Modeling of low illuminance road lighting condition using road temporal profile
Pedestrian Automatic Emergency Braking (PAEB) system for avoiding/mitigating pedestrian crashes have been equipped on some passenger vehicles. At present, there are many efforts for the development of common standard for the performance evaluation of PAEB. The Transportation Active Safety Institute (TASI) at Indiana University-Purdue University-Indianapolis has been studying the problems and addressing the concerns related to the establishment of such a standard with support from Toyota Collaborative Safety Research Center (CSRC). One of the important components in the PAEB evaluation is the development of standard testing facilities at night, in which 70% pedestrian crash social costs occurs. The test facility should include representative low-illuminance environment to enable the examination of sensing and control functions of different PAEB systems. This thesis work focuses on modeling low-illuminance driving environment and describes an approach to reconstruct the lighting conditions. The goal of this research is to characterize and model light sources at a potential collision case at low-illuminance environment and determine possible recreation of such environment for PAEB evaluation. This research is conducted in five steps. The first step is to identify lighting components that appear frequently on a low-illuminance environment that affect the performance of the PAEB. The identified lighting components include ambient light, same side/opposite side light poles, opposite side car headlight. Next step is to collect all potential pedestrian collision cases at night with GPS coordinate information from TASI 110 CAR naturalistic driving study video database. Thirdly, since ambient lighting is relatively xi random and lack of a certain pattern, ambient light intensity for each potential collision case is defined and processed as the average value of a region of interest on all video frames in this case. Fourth step is to classify interested light sources from the selected videos. The temporal profile method, which compressing region of interest in video data (x,y,t) to image data (x,y), is introduced to scan certain predefined region on the video. Due to the fact that light sources (except ambient light) impose distinct light patterns on the road, image patterns corresponding to specific light sources can be recognized and classified. All light sources obtained are stamped with GPS coordinates and time information which are provided in corresponding data files along with the video. Lastly, by grouping all light source information of each representative street category, representative light description of each street category can be generated. Such light description can be used for lighting construction of PAEB test facility.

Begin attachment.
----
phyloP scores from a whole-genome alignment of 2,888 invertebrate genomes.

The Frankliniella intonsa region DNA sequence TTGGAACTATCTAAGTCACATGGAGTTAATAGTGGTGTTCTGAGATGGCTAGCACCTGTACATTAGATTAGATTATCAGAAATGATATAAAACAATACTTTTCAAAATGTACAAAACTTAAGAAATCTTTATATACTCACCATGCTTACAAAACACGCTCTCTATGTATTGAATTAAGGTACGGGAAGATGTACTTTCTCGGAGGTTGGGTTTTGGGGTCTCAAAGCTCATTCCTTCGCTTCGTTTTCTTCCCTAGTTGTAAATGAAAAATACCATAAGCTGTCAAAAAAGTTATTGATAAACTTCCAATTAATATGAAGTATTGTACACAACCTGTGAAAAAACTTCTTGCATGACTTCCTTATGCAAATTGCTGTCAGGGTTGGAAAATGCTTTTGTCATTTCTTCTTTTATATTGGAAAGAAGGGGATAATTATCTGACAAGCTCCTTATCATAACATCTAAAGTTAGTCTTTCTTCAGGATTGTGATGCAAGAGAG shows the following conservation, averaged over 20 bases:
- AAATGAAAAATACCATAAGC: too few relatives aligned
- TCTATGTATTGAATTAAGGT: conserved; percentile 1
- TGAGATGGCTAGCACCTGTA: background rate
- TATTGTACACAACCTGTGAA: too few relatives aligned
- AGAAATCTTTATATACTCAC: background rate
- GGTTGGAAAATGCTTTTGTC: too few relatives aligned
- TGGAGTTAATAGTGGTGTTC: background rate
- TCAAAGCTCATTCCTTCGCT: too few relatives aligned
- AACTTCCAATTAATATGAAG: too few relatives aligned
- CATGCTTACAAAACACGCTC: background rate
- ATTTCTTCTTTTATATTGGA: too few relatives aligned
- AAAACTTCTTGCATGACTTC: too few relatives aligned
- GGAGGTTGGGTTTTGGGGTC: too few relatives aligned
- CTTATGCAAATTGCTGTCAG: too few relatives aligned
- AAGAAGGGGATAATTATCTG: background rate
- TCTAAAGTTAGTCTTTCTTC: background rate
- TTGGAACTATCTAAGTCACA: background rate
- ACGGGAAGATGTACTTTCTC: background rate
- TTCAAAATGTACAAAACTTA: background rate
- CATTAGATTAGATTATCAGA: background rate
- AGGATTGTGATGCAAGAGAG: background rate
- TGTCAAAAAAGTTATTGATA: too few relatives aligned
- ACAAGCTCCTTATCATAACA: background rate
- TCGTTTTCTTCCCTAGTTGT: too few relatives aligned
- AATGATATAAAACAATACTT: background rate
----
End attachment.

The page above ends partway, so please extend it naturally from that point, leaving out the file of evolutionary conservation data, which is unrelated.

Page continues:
Chien, Purdue University.
Automotive engineering|Electrical engineering
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